Some small crimes have big, big consequences.
When the Vienna police in 1901 seem indifferent to the murder of a young prostitute, Mitzi, her madam, the legendary Josephine Mutzenbacher, turns to lawyer and trouble-shooter Karl Werthen, who finds plenty of trouble. Mitzi has a secret past, and impressive roster of clients, leading Werthen to navigate a dangerous maze of high society and espionage.
That’s the setup for THE KEEPER OF HANDS by J. Sydney Jones, an author who’s used Vienna for a number of novels including THE EMPTY MIRROR and THE SILENCE. He truly knows the place, having lived there on-and-off for decades in between working as a freelance writer in Paris, Florence, Donegal and Molyvos.
“Jones’s masterful fourth mystery set in early-20th-century Vienna …[offers] top-notch detecting and characterizations [that] bolster the intricate plot.” PUBLISHERS WEEKLY starred review of THE KEEPER OF HANDS
What motivated you to write about Vienna at the turn of the century — why is that a great setting for a thriller?
I was first introduced to fin-de-siecle Vienna as a student in that city. I guess it was the work of Klimt that initially caught my attention–he does that for many people. There is an obvious lushness and exotica/erotica to his work that attracts, and Klimt in his personal life is also a fascinating type. Interest in his work soon led me into the entire world of Vienna 1900, like Alice down the rabbit hole.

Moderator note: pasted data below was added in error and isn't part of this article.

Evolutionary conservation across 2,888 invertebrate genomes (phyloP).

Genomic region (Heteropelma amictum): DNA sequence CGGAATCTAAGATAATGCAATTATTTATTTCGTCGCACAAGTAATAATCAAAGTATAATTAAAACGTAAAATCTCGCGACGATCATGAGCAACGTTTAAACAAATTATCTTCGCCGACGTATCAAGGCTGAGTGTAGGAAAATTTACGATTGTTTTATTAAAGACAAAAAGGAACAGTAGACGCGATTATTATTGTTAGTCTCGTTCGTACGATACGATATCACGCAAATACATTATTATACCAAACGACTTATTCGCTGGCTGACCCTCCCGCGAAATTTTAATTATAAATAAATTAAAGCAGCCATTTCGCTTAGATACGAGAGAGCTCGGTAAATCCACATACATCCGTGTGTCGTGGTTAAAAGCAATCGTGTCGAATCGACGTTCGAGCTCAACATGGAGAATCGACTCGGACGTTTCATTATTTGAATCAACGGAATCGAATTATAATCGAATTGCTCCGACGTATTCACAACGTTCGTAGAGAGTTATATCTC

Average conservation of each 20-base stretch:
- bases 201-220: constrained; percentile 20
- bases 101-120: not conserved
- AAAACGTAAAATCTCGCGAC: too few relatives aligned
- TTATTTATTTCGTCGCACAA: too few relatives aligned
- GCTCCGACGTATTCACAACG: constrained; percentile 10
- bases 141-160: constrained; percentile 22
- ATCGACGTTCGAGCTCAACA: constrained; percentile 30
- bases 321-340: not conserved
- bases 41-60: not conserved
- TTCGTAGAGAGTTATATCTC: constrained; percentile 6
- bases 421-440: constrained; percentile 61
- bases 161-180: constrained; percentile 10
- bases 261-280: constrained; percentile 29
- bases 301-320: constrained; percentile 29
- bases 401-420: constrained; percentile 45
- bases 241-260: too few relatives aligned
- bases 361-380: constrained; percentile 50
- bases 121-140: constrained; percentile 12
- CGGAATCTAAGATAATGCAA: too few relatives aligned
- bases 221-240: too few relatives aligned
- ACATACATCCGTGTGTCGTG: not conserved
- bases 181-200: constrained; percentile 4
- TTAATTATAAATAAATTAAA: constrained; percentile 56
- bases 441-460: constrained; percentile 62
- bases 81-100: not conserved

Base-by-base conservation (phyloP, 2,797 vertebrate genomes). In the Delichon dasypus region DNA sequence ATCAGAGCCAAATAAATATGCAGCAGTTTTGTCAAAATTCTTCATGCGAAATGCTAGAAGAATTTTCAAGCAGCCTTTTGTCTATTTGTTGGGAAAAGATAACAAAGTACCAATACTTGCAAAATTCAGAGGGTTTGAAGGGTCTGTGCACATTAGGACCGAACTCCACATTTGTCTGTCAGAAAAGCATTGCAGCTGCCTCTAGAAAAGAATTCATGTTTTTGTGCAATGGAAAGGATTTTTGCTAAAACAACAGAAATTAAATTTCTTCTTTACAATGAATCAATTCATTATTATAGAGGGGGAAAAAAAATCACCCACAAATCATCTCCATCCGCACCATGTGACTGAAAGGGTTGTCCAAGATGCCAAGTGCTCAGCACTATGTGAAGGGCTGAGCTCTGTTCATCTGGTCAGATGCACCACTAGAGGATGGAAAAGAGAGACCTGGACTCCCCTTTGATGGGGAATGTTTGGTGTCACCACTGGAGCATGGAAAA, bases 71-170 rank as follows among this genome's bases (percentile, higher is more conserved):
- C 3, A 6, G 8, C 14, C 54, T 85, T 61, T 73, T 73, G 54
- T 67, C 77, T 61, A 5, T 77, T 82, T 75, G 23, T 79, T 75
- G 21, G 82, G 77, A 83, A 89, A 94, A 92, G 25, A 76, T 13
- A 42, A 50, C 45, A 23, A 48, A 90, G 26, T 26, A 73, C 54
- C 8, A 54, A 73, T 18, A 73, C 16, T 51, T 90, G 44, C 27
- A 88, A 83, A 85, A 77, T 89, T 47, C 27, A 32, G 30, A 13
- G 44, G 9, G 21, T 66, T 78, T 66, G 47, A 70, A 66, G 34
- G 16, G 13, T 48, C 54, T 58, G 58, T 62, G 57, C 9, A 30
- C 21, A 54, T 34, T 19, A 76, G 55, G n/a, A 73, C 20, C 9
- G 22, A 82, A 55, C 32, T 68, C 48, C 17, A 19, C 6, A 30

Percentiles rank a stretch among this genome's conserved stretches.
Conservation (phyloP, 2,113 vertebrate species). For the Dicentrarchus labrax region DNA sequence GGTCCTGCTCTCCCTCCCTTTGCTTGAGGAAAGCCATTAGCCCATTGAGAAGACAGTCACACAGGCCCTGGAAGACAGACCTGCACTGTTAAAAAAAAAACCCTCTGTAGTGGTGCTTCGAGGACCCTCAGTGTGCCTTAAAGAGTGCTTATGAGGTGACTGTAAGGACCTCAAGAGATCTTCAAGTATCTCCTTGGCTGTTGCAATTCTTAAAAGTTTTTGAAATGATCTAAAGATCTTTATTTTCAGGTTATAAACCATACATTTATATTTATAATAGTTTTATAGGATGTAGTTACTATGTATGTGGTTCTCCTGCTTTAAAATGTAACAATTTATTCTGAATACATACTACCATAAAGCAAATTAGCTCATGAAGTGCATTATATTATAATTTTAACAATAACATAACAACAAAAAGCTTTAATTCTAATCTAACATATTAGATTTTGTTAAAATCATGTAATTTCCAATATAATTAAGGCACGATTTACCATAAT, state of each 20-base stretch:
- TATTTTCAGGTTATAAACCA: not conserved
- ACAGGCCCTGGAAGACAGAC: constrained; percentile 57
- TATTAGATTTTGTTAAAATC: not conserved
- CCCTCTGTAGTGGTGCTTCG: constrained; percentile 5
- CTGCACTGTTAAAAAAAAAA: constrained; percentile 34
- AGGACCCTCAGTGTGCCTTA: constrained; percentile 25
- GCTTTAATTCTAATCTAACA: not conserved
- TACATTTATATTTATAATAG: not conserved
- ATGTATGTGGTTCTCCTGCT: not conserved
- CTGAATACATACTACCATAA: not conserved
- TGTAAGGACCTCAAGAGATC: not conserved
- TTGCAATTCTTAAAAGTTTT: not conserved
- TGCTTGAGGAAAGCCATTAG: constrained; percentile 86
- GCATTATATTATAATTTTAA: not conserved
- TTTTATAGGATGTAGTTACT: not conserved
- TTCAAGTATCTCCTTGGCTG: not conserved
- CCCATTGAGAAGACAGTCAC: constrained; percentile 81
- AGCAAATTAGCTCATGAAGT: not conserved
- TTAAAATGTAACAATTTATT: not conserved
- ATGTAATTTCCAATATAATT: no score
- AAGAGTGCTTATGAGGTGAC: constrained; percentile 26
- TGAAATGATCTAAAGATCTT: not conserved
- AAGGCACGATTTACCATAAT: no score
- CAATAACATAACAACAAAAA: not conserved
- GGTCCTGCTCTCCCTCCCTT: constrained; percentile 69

This was in the ’60s, when Vienna 1900 had not yet become a cottage industry for art dealers or historians, so when I began to research the era, I felt a bit of an explorer charting an undiscovered territory. I feel at home in that age. No logical explanation for it. But there is a great deal of logic in using it as a setting for my series of mystery/thrillers.
The possible cast of characters is enormous; the social/political problems resonate with our own time; and the state of forensic science is such that investigators must use their wits more rather than their iPhones to solve a crime.
Do you find it easier to write about real historical characters, or does their history shackle you a bit to conform to what really happened?
I find it easier now, after already having done so in my earlier thrillers such as TIME OF THE WOLF and THE HERO GAME. I first wrote about Vienna 1900 in the nonfiction work, HITLER IN VIENNNA, a study of Hitler’s youth as a wannabe artist set against the backdrop of the cultural renaissance occurring in the city at the same time, much of it inspired by Jewish intellectuals.